Hannah Espiritu
Apr 29, 2019 rated it it was amazing  ·  review of another edition
*Note: I never was good at writing objectively or critiquing books, so this will probably read more like a blog than a brief assessment of the series. Still, I hope you may be interested in what I have to say about C.S. Lewis's "Space Trilogy."

Having read the first book, "Out of the Silent Planet," as a student at Taylor University, I was always curious about the next two. Now, five years after graduating, I finally got around to finishing both "Perelandra" and "That Hideous Strength" back to ba
Jake Leech
Aug 15, 2015 rated it it was amazing  ·  review of another edition
So this would generally be a three or four star review. C. S. Lewis is writing fairly OK science-fiction-ish stuff, but it's all got this Catholic angle to it, which is kinda hokey if you think that thing is kinda hokey, and the plots aren't all that great, and there are some kinda dumb bits (the bad guys in That Hideous Strength are called "N.I.C.E."). So yeah, nothing out of the ordinairy. The reason I gave it five stars is for the confrontation between Ransom and Weston in Perelandra. Absolut ...more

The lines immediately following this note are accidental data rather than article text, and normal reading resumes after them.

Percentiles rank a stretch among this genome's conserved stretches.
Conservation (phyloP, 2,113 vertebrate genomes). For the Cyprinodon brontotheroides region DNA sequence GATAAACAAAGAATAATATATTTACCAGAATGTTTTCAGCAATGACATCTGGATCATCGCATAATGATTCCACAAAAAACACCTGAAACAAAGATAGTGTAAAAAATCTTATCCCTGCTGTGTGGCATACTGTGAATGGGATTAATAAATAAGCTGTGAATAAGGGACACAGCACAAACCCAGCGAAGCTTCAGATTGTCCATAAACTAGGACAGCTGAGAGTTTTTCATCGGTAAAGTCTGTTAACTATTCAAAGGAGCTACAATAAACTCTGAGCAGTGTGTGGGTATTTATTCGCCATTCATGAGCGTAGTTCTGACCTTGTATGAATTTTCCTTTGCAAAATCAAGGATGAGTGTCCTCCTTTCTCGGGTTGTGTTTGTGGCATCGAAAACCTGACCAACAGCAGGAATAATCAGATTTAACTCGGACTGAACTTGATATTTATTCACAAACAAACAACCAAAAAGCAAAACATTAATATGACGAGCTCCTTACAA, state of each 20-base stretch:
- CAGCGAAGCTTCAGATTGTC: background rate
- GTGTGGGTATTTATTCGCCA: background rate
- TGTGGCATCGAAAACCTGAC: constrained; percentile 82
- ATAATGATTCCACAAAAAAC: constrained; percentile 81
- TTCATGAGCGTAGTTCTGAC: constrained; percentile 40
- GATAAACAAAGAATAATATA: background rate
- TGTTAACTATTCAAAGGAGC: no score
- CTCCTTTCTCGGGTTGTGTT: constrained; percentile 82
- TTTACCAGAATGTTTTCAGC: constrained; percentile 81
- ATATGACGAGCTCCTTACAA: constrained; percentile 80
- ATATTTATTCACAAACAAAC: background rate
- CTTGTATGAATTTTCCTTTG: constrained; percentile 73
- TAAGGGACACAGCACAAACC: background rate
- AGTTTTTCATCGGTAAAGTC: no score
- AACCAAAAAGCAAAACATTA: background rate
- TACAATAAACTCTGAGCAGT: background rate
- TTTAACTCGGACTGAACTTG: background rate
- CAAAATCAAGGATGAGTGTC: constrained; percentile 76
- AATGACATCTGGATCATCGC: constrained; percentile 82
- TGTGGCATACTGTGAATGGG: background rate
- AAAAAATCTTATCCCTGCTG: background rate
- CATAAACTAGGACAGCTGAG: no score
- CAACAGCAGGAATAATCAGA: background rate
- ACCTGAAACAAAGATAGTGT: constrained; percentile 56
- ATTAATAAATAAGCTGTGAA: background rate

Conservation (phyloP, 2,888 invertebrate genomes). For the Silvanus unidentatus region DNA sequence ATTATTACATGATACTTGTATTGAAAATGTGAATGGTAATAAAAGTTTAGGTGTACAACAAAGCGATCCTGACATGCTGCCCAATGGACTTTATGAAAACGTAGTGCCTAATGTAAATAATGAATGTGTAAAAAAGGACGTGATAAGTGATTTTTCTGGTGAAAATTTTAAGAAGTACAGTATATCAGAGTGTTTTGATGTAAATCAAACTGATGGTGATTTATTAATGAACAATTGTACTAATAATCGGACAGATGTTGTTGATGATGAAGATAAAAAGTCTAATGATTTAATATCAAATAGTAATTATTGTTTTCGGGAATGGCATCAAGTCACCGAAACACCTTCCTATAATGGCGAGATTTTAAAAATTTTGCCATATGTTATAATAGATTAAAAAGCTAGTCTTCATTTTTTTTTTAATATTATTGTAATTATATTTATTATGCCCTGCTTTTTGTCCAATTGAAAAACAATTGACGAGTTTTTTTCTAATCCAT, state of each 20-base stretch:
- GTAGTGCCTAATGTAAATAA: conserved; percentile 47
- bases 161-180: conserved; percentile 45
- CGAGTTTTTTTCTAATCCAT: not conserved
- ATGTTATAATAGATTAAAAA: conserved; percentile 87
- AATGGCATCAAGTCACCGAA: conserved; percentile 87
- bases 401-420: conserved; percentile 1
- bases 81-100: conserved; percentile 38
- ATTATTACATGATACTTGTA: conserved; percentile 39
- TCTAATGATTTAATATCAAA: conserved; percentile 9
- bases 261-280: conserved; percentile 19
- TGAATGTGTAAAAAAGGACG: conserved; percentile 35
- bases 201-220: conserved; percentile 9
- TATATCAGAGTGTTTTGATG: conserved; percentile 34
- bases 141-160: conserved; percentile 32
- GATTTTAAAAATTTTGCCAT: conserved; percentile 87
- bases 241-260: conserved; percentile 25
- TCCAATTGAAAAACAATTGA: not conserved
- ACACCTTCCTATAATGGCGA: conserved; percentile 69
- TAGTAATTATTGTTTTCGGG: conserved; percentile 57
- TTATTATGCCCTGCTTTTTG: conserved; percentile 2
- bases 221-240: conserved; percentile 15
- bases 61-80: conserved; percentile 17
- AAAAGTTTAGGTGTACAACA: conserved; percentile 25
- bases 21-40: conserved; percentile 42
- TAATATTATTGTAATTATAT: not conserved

Feb 12, 2009 rated it really liked it  ·  review of another edition
I borrowed these books from a friend in church and I loved the triology. It follows around the scientist, Ransom, who first finds himself kidnapped and taken to the planet Malacandra. He interacts with the beings there who are very far from human beings. This whole triology portrays how "the Devil" influenced people from planet to planet to bring about damnation and the only planet that will fall is Earth. On the second book, Ransom goes to Perelandra to save that planet from tempatation and it ...more